Consensus America: U.S. History, 1945-1960

History/Political Science 390

May Term 2013

Dr. Chris Schutz

Phone: 746-5321


Professor's Website:

Course Website:

Required Books:

Miller, Arthur. Death of a Salesman: Text and Criticism (Viking Critical Library). New York: Penguin Books, 1996.

Schrecker, Ellen. The Age of McCarthyism: A Brief History with Documents. Second Edition. Bedford/St. Martin's, 2001.

Wilson, Sloan. Man in the Grey Flannel Suit. Da Capo Press, 2002.

Course Themes:

In his best-selling book, Tom Brokaw has called them "The Greatest Generation": Americans who had conquered the brutal, racist Nazi regime, and now set about conquering the world with their juggernaut economy and unflagging commitment to contain the Communist threat. We built the world's premier economy while rebuilding war-torn Europe at the same time through unprecedented generosity. The journalist William Luce declared post-war times "The American Century." But 1945-1960 was full of undeniable contradictions. While wholesome entertainment such as "Father Knows Best" and "Leave it to Beaver" prevailed on the airwaves, many Americans feared a dreadful national moral decay: from the emergence of Marilyn Monroe and Playboy magazine to the Kinsey report on sexual habits to the rising concerns over juvenile delinquency. While most Americans celebrated the massive growth of the suburbs and middle class life, others saw a crushing conformity imposed on themselves and rebelled: from Beatniks to Rock and Roll artists. While we emerged from WWII as the undeniable dominant military power in the world, a sinking dread also prevailed that Communists were in our midst and at our heels. That fear led to one of the most controversial episodes in American history as Sen. Joe McCarthy and others emerged to root out Communism from within. We will also examine the apparently dramatic shift from the conformist, more conservative 1950s to the explosion of the liberal reform in the next decade.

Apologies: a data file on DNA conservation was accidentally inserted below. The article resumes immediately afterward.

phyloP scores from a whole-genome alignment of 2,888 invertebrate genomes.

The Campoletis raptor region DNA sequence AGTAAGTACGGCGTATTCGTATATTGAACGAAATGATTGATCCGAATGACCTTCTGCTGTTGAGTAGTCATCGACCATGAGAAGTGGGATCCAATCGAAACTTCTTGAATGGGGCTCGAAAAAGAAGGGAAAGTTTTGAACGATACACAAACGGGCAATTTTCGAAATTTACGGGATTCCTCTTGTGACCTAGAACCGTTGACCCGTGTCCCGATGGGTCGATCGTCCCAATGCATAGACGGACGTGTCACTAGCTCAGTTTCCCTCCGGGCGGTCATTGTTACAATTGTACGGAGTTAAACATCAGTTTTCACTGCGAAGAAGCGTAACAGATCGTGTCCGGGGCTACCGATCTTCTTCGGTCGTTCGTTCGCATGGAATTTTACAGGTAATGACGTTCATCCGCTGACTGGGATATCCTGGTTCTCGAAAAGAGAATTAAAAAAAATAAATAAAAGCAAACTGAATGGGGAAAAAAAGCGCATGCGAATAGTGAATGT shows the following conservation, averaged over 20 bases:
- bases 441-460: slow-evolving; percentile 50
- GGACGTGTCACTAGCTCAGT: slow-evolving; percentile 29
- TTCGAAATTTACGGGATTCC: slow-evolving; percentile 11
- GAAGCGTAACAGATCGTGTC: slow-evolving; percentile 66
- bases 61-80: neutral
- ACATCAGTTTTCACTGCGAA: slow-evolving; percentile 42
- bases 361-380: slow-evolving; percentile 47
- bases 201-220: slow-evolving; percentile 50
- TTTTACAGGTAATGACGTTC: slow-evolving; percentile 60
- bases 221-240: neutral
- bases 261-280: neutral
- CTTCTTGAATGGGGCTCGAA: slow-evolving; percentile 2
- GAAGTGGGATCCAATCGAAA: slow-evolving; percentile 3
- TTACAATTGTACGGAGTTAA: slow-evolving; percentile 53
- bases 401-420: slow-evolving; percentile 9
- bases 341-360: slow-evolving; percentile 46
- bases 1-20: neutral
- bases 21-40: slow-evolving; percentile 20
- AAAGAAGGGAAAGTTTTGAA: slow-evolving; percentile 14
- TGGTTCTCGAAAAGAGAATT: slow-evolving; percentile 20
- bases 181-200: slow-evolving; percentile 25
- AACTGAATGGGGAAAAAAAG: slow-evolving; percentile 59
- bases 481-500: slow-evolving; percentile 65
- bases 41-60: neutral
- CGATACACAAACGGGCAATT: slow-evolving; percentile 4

Course Requirements:

Reading: In addition to your required books, I will assign reserve and/or internet readings to round out the course content. You should read carefully not just for factual information, but for the authors' arguments as well, and come to class fully prepared to discuss them intelligently. In the Course Schedule, you will find reading dates assigned to the days where those readings will be discussed in class. It may be necessary to add additional reading assignments as the course progresses.